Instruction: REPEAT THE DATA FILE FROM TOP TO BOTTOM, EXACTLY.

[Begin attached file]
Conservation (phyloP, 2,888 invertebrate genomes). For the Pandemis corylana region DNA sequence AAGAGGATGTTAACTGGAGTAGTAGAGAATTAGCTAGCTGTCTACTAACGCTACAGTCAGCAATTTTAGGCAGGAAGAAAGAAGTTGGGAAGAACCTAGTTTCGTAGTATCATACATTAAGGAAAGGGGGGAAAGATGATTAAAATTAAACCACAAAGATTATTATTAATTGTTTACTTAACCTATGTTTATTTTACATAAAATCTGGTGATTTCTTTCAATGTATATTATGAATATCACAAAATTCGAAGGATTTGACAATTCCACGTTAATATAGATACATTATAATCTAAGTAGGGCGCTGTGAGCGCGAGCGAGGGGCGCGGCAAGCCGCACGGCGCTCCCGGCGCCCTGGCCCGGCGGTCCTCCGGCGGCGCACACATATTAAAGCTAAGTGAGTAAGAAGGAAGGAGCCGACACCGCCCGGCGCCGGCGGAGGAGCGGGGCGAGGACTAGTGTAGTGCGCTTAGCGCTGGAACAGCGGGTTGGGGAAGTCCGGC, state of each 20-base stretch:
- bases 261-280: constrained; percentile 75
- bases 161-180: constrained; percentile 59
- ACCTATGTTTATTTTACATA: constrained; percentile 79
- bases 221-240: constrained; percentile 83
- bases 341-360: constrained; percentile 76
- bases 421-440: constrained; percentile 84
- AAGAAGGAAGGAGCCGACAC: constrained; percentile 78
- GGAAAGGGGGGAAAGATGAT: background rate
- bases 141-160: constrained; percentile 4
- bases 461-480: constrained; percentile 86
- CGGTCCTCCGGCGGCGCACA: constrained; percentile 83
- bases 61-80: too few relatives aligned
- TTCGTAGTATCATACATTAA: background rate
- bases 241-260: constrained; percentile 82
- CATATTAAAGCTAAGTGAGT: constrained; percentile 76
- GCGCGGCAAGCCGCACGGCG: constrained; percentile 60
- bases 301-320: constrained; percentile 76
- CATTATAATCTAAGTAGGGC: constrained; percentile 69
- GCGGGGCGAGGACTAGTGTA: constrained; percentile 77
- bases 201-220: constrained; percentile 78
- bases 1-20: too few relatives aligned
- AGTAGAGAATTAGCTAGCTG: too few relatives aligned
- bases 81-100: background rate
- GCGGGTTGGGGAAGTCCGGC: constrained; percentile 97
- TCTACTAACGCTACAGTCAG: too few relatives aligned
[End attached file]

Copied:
Conservation (phyloP, 2,888 invertebrate genomes). For the Pandemis corylana region DNA sequence AAGAGGATGTTAACTGGAGTAGTAGAGAATTAGCTAGCTGTCTACTAACGCTACAGTCAGCAATTTTAGGCAGGAAGAAAGAAGTTGGGAAGAACCTAGTTTCGTAGTATCATACATTAAGGAAAGGGGGGAAAGATGATTAAAATTAAACCACAAAGATTATTATTAATTGTTTACTTAACCTATGTTTATTTTACATAAAATCTGGTGATTTCTTTCAATGTATATTATGAATATCACAAAATTCGAAGGATTTGACAATTCCACGTTAATATAGATACATTATAATCTAAGTAGGGCGCTGTGAGCGCGAGCGAGGGGCGCGGCAAGCCGCACGGCGCTCCCGGCGCCCTGGCCCGGCGGTCCTCCGGCGGCGCACACATATTAAAGCTAAGTGAGTAAGAAGGAAGGAGCCGACACCGCCCGGCGCCGGCGGAGGAGCGGGGCGAGGACTAGTGTAGTGCGCTTAGCGCTGGAACAGCGGGTTGGGGAAGTCCGGC, state of each 20-base stretch:
- bases 261-280: constrained; percentile 75
- bases 161-180: constrained; percentile 59
- ACCTATGTTTATTTTACATA: constrained; percentile 79
- bases 221-240: constrained; percentile 83
- bases 341-360: constrained; percentile 76
- bases 421-440: constrained; percentile 84
- AAGAAGGAAGGAGCCGACAC: constrained; percentile 78
- GGAAAGGGGGGAAAGATGAT: background rate
- bases 141-160: constrained; percentile 4
- bases 461-480: constrained; percentile 86
- CGGTCCTCCGGCGGCGCACA: constrained; percentile 83
- bases 61-80: too few relatives aligned
- TTCGTAGTATCATACATTAA: background rate
- bases 241-260: constrained; percentile 82
- CATATTAAAGCTAAGTGAGT: constrained; percentile 76
- GCGCGGCAAGCCGCACGGCG: constrained; percentile 60
- bases 301-320: constrained; percentile 76
- CATTATAATCTAAGTAGGGC: constrained; percentile 69
- GCGGGGCGAGGACTAGTGTA: constrained; percentile 77
- bases 201-220: constrained; percentile 78
- bases 1-20: too few relatives aligned
- AGTAGAGAATTAGCTAGCTG: too few relatives aligned
- bases 81-100: background rate
- GCGGGTTGGGGAAGTCCGGC: constrained; percentile 97
- TCTACTAACGCTACAGTCAG: too few relatives aligned